You might take a vacation every year, or you might take vacations every four or five years. Regardless, vacations typically require you to spend more money than you could come up with from a single paycheck. That means you will need to save over time to avoid using a credit card or other loan to go into debt for that vacation.
Instead of waiting until May or June to start saving for your July vacation, start as soon as you think about your vacation. The longer you have to save for it, the less you will need to set aside each month.
Too many consumers assume that car payments are a normal way of life. Unfortunately, I’ve worked with far too many households who get into financial trouble early in the car or truck loan because they lose their job or come on hard times and otherwise can’t afford their monthly car payment.
Unless you put a large amount down on the loan, you will be upside-down on your loan for the first two to three years. This is also sometimes referred to as being underwater. It means you won’t be able to sell the vehicle because it’s worth less than what you owe.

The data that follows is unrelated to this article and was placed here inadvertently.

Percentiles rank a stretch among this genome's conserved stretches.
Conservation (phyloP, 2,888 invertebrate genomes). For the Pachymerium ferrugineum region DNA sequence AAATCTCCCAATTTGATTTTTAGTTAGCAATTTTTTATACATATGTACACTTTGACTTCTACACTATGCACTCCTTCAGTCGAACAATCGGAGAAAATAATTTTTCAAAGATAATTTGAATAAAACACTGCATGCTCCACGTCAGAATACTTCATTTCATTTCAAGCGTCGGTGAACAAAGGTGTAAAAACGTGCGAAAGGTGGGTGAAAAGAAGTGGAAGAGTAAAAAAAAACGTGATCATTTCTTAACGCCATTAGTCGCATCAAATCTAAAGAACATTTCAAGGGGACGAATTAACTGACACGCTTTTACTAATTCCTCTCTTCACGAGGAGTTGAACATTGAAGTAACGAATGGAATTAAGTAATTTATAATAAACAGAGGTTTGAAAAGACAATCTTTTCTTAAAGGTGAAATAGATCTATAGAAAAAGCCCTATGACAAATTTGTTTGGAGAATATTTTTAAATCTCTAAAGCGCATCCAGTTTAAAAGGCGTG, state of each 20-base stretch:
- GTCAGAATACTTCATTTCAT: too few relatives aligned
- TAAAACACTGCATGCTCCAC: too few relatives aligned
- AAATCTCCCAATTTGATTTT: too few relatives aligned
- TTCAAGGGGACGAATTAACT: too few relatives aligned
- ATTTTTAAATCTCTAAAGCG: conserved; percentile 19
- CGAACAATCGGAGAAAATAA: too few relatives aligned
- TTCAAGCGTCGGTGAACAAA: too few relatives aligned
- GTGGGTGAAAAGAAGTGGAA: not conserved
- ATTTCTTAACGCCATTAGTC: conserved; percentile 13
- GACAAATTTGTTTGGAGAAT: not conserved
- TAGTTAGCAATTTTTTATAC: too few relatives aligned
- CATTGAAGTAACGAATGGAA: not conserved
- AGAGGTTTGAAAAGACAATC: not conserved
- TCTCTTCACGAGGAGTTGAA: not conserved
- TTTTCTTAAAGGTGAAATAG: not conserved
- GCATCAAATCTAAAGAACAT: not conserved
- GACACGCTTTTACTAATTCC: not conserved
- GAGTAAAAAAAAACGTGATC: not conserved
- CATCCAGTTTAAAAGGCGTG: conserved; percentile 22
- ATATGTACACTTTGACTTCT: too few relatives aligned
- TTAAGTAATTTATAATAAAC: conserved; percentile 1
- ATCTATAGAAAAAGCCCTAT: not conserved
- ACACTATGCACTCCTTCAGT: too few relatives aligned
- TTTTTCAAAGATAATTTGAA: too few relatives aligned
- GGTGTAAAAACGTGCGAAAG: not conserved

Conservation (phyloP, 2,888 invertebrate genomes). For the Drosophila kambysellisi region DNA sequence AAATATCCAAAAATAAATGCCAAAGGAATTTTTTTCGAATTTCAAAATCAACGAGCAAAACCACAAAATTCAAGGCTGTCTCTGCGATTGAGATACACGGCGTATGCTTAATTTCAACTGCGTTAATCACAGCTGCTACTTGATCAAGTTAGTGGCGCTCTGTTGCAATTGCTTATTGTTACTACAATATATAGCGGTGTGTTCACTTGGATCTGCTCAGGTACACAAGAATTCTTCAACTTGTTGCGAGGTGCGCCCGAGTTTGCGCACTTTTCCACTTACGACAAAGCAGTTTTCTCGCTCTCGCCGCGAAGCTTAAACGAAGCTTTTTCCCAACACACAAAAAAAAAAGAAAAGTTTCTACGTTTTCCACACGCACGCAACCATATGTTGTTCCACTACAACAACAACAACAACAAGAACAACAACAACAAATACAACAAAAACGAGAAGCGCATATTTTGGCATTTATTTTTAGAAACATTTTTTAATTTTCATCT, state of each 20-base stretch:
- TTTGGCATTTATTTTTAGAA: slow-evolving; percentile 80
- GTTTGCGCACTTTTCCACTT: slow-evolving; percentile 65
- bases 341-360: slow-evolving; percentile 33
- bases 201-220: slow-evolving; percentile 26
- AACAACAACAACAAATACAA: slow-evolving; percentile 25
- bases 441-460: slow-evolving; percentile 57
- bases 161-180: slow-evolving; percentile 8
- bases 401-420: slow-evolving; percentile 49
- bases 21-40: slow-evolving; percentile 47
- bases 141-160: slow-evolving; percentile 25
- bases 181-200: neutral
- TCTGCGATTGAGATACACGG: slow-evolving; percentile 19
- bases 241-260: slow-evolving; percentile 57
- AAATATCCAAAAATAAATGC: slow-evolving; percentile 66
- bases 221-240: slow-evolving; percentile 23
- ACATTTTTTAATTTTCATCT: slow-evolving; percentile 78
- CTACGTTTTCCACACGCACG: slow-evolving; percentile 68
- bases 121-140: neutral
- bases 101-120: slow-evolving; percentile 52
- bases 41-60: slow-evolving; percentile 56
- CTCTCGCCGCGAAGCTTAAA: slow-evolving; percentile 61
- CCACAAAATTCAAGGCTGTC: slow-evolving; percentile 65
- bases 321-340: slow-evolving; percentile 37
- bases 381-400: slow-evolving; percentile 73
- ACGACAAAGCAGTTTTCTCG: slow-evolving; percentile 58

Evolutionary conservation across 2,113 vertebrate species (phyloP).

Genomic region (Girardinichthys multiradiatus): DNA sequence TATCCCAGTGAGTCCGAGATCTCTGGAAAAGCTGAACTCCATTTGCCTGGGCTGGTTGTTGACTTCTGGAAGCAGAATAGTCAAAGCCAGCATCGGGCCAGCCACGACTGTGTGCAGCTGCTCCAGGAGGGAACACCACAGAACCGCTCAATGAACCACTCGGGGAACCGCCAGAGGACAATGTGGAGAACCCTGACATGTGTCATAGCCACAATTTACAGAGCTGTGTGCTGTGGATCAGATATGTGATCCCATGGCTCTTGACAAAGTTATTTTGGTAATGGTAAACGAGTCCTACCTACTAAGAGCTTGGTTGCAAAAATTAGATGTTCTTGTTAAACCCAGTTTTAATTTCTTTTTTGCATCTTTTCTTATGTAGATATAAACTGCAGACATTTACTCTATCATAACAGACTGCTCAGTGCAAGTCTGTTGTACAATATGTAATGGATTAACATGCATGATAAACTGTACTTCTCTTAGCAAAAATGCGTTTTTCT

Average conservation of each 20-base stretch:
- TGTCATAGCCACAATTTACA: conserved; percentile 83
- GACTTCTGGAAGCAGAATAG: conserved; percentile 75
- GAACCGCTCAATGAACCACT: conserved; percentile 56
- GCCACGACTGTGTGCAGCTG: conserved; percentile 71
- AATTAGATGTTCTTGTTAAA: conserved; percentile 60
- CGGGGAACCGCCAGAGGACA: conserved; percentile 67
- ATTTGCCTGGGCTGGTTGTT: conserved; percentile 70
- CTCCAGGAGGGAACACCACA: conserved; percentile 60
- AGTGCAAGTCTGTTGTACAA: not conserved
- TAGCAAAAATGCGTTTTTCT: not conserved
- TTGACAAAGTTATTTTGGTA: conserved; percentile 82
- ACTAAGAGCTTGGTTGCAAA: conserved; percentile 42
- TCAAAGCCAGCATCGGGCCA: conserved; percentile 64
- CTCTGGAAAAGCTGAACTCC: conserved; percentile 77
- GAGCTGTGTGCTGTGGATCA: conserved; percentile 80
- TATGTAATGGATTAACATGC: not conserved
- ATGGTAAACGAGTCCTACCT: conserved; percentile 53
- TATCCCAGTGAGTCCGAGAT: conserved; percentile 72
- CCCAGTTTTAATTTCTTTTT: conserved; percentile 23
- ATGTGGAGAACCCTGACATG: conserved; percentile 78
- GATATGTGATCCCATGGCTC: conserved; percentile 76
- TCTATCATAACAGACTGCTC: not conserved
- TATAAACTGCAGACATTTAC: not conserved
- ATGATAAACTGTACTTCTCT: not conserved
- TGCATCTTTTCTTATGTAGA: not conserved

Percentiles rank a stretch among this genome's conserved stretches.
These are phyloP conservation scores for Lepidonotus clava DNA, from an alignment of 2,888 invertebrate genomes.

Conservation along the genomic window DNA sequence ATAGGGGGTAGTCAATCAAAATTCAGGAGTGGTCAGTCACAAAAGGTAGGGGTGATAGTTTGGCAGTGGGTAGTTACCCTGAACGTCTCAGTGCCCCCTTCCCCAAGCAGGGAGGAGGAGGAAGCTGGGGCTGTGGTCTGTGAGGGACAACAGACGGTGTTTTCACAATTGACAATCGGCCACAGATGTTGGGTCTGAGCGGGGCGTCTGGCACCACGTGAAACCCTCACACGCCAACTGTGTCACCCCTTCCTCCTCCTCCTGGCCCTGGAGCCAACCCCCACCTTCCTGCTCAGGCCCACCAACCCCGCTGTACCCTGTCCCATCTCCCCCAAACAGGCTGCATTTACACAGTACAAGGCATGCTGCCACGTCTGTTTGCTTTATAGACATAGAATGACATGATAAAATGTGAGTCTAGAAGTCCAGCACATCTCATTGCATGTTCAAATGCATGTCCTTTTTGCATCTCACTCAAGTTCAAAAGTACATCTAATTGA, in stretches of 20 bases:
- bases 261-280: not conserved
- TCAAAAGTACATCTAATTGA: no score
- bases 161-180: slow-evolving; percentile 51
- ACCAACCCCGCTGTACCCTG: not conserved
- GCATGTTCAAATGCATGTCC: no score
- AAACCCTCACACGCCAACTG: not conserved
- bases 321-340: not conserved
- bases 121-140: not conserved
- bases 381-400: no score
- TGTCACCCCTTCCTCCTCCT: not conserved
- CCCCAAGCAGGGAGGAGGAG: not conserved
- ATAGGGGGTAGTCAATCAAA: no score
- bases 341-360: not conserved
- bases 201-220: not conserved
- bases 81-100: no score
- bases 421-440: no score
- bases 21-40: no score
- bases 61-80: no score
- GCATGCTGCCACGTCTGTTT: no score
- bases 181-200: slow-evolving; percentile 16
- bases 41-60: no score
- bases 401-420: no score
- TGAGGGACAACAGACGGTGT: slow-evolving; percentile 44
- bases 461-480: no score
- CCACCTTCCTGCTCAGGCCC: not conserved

Instead, start now to save for your next vehicle. Or, if you still have a car payment, once it’s paid off, continue making those same monthly payments. But instead of sending that money to a finance company, deposit it into a savings account specifically for your next vehicle.
Birthdays, Christmas, and other holidays come around every year, without fail. Yet most American households fail to prepare financially for the gift-giving associated with these days and seasons. Instead, they use a credit card, go into debt, and take six months or more to pay off the gifts they gave.
The next time you find yourself finally paying off your gift-giving credit card debt, keep making those payments, but instead of giving that money to the credit card companies, deposit it into a savings account meant just for gift-giving. Some banks and credit unions still have special “holiday” savings accounts that might offer a bit higher APRs. Others might have accounts that add a slight penalty (loss of some interest) if you withdraw money at any time other than between November 1 and December 31.